The power of example: Americans of color more likely to support marriage equality

President Obama's stand in favor of marriage equality may not have given him much of a boost in the polls, but it certainly gave marriage equality a boost in public support. As noted on Colorline, The new Washington Post/ABC News poll shows continued if slow growth of support for same sex marriage, but what it really shows is a big uptick in support for marriage equality by people of color. 59% of African Americans, and 61% of minorities overall say that marriage should be available to all loving couples, gay or straight, compared to just 50% of white voters.

How much of a jump is it?
The poll also finds that 59 percent of African Americans say they support same-sex marriage, up from an average of 41 percent in polls leading up to Obama’s announcement of his new position on the matter. Though statistically significant, it is a tentative result because of the relatively small sample of black voters in the poll.
That's the power of leadership. This is why President Obama's endorsement of marriage equality is so crucial, and so much more important than if a white president had done it. The moment President Obama came out in support of marriage equality, the right wing attempt to drive a wedge between gays and people of color fell apart. You could no longer tell people with non-white heritage that being gay was a "white" thing and that the white homosexual agenda was trying to attack their culture. Instead, people saw a non-white president speak to us about something everyone can relate to: families, children, and equal treatment under law.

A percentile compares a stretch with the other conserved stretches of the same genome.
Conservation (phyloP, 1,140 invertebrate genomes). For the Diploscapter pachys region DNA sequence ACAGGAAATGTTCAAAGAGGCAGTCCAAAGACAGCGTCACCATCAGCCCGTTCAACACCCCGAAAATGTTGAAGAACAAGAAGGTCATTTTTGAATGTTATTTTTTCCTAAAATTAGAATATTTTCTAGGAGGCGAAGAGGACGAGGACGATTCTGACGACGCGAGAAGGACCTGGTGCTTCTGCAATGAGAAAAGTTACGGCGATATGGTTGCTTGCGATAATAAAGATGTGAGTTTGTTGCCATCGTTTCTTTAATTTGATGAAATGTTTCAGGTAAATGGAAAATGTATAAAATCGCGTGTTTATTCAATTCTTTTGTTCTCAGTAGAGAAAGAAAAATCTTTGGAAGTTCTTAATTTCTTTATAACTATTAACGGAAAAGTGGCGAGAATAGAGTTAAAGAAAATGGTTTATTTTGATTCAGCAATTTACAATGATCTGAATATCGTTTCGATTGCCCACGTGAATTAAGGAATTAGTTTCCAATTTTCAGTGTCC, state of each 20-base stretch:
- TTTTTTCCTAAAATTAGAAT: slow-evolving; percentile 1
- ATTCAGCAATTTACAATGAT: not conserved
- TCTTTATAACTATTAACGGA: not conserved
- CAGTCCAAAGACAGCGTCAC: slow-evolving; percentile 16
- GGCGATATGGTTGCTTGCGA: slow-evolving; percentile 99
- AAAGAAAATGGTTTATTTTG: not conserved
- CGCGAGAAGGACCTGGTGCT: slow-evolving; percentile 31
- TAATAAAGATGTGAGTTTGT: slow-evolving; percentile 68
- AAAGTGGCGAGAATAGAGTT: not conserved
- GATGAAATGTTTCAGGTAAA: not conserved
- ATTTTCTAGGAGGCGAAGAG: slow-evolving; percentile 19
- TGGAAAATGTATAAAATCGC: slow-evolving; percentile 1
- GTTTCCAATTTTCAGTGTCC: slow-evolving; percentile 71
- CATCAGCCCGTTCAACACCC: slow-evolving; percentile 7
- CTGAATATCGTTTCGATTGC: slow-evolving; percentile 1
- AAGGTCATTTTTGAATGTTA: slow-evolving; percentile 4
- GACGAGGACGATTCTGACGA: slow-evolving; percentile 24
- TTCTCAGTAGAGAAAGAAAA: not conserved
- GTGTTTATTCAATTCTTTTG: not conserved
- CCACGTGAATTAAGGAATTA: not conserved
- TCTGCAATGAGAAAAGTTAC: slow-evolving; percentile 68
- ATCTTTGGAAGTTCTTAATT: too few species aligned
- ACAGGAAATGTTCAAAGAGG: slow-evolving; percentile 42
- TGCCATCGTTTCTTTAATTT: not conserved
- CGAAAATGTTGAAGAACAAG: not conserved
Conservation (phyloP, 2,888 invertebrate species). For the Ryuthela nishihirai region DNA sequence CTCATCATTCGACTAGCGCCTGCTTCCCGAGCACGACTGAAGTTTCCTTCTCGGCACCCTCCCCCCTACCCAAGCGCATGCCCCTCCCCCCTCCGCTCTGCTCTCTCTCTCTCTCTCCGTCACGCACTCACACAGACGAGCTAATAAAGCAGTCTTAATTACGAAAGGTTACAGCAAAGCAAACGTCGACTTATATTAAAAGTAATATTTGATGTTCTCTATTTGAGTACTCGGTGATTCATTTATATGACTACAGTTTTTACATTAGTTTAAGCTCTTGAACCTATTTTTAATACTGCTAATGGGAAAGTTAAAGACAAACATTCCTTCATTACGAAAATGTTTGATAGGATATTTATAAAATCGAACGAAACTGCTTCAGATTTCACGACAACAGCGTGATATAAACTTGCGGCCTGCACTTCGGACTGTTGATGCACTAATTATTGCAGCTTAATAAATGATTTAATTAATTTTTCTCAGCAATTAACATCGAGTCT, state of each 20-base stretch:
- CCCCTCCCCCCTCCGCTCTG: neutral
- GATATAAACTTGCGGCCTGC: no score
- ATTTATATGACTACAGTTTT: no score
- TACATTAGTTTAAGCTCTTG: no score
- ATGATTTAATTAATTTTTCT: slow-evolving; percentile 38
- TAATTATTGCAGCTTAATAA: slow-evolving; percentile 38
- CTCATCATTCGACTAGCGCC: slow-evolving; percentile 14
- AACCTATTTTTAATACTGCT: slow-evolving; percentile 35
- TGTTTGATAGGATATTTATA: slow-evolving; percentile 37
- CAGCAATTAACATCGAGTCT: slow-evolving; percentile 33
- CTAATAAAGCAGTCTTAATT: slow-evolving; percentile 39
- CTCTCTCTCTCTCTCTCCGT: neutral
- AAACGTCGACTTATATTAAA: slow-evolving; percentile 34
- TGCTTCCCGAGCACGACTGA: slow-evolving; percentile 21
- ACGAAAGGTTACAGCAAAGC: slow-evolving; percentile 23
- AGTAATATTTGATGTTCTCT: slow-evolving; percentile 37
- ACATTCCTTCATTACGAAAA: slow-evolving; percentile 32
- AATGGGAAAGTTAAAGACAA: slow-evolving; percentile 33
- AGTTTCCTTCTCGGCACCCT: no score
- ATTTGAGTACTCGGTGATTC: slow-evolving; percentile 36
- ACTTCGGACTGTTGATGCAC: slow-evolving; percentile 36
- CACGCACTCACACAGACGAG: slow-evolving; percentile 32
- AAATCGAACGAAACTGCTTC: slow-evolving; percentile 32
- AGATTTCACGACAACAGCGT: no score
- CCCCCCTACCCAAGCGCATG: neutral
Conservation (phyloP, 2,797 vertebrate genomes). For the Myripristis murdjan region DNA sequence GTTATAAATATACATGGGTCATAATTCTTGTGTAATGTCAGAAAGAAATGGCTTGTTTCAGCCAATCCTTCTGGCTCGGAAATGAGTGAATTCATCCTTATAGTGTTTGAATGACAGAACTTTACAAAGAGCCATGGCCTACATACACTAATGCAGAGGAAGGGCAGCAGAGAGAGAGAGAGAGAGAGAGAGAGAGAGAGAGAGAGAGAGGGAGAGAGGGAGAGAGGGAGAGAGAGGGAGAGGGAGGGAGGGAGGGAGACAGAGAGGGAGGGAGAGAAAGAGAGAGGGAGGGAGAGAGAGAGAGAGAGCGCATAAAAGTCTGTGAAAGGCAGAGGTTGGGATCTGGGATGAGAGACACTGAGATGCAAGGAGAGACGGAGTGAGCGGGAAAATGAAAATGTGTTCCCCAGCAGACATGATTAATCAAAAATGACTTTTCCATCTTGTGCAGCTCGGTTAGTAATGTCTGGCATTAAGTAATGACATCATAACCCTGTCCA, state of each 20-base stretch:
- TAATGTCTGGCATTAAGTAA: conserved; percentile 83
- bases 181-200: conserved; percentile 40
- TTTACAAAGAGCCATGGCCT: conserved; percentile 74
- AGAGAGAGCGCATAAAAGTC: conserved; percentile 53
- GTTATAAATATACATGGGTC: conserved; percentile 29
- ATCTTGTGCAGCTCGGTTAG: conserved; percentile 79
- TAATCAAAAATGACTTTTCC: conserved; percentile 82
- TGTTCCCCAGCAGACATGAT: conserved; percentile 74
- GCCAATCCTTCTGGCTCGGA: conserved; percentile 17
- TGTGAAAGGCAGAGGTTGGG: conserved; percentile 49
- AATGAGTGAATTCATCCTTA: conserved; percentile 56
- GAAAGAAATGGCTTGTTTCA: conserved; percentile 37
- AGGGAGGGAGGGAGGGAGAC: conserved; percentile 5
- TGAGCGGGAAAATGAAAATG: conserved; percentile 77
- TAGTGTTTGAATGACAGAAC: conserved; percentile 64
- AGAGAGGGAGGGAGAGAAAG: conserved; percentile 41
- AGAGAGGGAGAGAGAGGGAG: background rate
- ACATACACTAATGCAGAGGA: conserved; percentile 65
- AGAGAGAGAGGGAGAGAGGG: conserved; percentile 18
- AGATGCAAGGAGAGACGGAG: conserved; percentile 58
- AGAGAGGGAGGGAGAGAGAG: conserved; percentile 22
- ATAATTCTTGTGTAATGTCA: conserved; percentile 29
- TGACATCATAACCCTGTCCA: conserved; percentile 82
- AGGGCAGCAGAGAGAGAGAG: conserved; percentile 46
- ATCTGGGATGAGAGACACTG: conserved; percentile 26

When President Obama spoke, everyone listened. Everyone, but especially, communities of color. We watched one of our own tell us that culture could no longer be an excuse for opposing equality, that as minorities, we must stand up for everyone's rights - even people who are different from us. We wanted a president who is one of us tell us that our heritage - both as Americans and as minorities - is enriched by supporting equal dignity, and that our families are better when we include all families.

Thank you, again, Mr. President.

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